“The operation was a success but the patient died”.
We don’t like the usual answer about investment per performance which is to use an index (like the S&P 500) as a benchmark to see how well or badly the fund has done.
Investment results must be quite specific for an individual’s needs. There is no point in losing money and explaining that we have outperformed.
It is the medical equivalent of “the operation was a success but the patient died.”
Benchmarks are often used to generate fees and to prove that a lousy performance is actually not that lousy.
Every investor would like to do better in absolute terms, by comparison with last year and in relation to any peer group.
Everyone wants more and without too much risk.
Wants are unlimited, resources are limited and investment management is the path chosen to maximize returns from a given amount of capital.
But we first need to know where we are going and what we expect for ourselves. Not having an objective reveals EITHER a lack of self esteem OR that you are 14 years old.
OBJECTIVES AND GOALS
“Financial services would be a great profession if only we did not have any clients”
It may come as a surprise to some investors to learn that many fund managers really would rather not deal with them.
The vast majority of financial services providers have one objective, which is to generate fees from client accounts by providing a product which is sold.
When we are shopping for any product, at the supermarket or elsewhere, it is always cheaper and better to shop with a list and not to buy on impulse.
Therefore, the first and most important step is to define a specific objective that fits the investors needs and wants at a specific time now or in the future.
An investment objective is where we want to be. A goal is the speed with which we get there.
Along the way there are plenty of back seat drivers and some of our own making, called fear and greed.
The best way to ignore a back seat driver is to have a route to the objective. Without a route any road will get you there.
The objective should be quite specific, personal and directly relevant to the owner of the capital.
For some investors this may mean keeping 100 per cent of their money in cash and earning little or no return.
Your goals and objectives have little in common with a benchmark manufactured by someone who does not know you from a bar of soap.
$120 BILLION SAYS BENCHMARKS ARE NOT MUCH USE
The Australian Sovereign Wealth Fund “The Future Fund” ($120 Billion Aust Dlrs) ignores benchmarks. You can read more about their activities below.
However, they are very clear on their objectives for which they are responsible.
By comparison, too often the financial services industry ignores the specific result required by the individual and uses a series of benchmarks designed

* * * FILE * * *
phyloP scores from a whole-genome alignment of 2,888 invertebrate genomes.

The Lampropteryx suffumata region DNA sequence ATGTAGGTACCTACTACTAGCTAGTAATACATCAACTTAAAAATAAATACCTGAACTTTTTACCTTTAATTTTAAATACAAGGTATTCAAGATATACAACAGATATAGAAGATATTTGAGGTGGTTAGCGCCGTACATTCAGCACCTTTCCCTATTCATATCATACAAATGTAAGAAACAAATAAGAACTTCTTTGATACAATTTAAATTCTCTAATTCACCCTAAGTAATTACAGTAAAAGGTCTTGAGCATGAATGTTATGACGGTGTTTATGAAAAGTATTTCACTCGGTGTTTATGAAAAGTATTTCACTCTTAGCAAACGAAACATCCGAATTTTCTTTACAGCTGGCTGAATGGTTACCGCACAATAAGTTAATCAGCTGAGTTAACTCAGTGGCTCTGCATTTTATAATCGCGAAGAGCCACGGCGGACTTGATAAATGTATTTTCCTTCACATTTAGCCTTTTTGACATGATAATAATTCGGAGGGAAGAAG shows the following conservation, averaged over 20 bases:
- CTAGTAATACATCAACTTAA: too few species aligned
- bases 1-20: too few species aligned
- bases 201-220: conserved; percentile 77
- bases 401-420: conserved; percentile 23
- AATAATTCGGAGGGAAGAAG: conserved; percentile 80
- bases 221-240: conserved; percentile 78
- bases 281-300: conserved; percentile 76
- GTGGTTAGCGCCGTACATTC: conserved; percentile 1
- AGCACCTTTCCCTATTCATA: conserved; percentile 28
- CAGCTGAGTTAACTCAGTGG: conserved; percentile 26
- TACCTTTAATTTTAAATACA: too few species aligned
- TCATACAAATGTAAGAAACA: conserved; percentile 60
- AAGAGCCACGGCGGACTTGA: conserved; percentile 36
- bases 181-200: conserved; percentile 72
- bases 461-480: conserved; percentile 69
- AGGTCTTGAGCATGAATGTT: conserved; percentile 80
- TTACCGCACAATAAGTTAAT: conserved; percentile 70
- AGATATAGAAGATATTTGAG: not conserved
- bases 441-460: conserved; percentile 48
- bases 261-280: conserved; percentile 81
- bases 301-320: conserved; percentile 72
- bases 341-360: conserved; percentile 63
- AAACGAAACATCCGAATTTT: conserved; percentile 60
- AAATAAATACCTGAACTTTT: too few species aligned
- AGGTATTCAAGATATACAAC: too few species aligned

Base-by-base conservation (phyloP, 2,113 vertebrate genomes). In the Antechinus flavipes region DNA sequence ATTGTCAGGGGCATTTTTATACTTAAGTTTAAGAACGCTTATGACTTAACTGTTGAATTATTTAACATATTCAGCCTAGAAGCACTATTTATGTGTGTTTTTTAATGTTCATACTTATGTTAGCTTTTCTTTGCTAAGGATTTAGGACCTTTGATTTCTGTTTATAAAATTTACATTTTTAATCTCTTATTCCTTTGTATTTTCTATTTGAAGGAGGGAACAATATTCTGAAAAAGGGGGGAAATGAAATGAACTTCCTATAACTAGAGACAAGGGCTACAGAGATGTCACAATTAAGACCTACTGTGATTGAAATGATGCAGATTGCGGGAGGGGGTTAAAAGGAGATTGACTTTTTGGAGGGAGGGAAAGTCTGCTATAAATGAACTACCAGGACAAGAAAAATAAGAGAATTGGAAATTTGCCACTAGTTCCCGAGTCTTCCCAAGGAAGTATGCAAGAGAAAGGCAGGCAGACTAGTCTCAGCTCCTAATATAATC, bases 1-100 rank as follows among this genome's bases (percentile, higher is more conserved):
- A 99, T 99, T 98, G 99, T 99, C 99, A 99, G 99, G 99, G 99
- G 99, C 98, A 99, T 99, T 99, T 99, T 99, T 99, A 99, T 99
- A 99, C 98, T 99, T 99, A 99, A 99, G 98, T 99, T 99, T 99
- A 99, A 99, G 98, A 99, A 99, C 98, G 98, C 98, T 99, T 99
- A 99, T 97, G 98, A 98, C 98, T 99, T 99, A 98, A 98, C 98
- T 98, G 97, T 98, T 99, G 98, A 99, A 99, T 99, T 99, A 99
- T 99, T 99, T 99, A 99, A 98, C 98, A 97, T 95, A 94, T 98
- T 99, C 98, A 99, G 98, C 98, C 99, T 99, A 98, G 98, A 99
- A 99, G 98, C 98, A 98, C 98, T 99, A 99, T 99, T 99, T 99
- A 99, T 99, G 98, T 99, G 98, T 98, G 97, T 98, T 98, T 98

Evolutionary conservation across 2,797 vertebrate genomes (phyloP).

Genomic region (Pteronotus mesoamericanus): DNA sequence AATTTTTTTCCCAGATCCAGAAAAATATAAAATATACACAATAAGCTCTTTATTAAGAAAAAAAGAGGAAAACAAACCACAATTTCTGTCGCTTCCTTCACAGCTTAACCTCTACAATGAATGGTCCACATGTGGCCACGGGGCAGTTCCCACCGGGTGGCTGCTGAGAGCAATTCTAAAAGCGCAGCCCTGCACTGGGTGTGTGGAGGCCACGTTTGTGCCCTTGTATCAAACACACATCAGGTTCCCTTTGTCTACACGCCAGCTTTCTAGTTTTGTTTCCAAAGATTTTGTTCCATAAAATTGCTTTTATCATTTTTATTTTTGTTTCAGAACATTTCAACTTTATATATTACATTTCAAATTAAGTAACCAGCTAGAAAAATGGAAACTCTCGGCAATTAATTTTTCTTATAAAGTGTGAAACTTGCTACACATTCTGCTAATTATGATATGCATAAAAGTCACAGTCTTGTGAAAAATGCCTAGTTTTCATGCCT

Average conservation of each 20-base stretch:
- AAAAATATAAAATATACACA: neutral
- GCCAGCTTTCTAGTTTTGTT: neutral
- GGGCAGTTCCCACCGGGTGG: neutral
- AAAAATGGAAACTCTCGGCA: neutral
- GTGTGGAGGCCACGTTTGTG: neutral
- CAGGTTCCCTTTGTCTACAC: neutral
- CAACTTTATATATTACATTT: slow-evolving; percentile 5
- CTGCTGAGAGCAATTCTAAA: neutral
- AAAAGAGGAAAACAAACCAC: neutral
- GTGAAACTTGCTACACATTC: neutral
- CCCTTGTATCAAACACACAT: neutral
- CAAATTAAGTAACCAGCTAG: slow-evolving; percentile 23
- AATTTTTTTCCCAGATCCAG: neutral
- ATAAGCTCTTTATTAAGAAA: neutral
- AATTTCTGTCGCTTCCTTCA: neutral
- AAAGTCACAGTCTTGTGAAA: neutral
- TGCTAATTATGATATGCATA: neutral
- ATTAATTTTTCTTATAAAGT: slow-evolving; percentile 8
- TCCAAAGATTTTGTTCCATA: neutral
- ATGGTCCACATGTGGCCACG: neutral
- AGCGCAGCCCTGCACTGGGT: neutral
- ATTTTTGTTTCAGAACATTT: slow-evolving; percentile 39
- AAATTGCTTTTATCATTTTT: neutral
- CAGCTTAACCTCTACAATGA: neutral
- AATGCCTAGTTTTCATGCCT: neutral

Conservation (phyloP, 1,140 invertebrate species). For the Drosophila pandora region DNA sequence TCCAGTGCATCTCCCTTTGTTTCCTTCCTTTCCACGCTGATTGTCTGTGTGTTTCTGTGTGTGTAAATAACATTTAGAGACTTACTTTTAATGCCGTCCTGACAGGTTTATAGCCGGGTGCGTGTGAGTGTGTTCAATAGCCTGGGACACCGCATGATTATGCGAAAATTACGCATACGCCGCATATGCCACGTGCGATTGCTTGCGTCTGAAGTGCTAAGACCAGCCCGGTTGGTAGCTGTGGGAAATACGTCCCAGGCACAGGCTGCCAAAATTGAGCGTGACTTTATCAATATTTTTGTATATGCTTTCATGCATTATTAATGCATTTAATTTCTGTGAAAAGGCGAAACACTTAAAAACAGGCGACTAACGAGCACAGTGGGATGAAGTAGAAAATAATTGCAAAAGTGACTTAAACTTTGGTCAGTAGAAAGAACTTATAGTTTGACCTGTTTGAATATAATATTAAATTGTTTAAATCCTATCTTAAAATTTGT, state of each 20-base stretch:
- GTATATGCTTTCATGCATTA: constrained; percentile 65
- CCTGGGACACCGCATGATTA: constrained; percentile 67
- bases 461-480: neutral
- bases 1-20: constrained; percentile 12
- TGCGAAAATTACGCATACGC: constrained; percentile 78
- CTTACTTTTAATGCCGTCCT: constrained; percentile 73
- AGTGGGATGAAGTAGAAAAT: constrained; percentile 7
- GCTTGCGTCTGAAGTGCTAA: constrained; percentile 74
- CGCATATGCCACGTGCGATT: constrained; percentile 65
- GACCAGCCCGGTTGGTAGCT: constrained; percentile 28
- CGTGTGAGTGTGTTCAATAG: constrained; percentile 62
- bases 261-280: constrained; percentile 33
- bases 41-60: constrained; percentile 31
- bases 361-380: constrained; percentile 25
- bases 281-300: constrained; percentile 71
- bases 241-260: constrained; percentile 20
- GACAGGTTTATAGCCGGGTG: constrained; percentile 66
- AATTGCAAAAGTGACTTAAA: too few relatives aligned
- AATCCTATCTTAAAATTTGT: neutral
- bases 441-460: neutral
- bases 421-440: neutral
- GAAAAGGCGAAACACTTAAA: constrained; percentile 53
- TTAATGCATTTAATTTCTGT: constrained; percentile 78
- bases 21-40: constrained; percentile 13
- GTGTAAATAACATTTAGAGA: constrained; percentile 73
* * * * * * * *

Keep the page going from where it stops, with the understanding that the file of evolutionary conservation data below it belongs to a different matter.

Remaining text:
not for the individual but for the benefit of the service provider. Often benchmarks or indexes are created for the specific purpose of creating a product which
can be sold and where the manager is able to “outperform”.
For example, an equally weighted portfolio may be created to outperform a market capitalization weighted portfolio after an index is created to track an equally weighted portfolio.
There are dozens of examples of indexes being created so that portfolios can be created for investment.
In other words, the tail often wags the dog and the specific needs of the investor are ignored.
The industry has created “hedge funds” for the specific purpose of getting around benchmarks and where the investment of client funds is not constrained by benchmarks (except for the purpose of collecting fees).
Target date funds are another way of getting around the tricky problem of explaining why the future will always be better than present.
Benchmark funds, hedge funds, and target date funds may all be on our shopping list but none of them are any use unless we first know our objectives and goals.
Speaking at the Association of Superannuation Funds of Australia (ASFA) Investment Interchange in Sydney yesterday, the Director of the Future Fund, Mr Neal, said “The technology we’re using to turn savings into investment return is pretty outdated,” and the industry is still doing things the same way we were doing them a long time ago.
He said there is a ‘peer group’ mentality of institutional investors which results from investors in Australian retirement accounts being typically unengaged.
The Future Fund has a unique approach to investment of funds which avoid the “silo” effect that occurs elsewhere.
First, only one of the board members had direct investment experience before joining the board of the Future Fund.
“The rest are all successful corporate people and they didn’t really have a ‘this is the way it’s done’ [attitude],” he said.
According to Mr Neal, when the Future Fund was founded in 2006 and the investment committee began discussing possible investment constraints, the board responded by saying: “Why put any on yourself?”
As a result, the Future Fund’s performance is not measured by a benchmark, he said – although the investment committee must report to the board monthly.
“That means if we’re doing a bad job [the board] know we’re doing a bad job,” Mr Neal said.
“[The absence of a] benchmark just completely frees us up to go and build the right portfolio, and explain to the board why it’s the right portfolio,” he said.
THEREFORE The real answer to any question about investment performance, is not the traditional benchmarks the industry observes but what is going to work for you.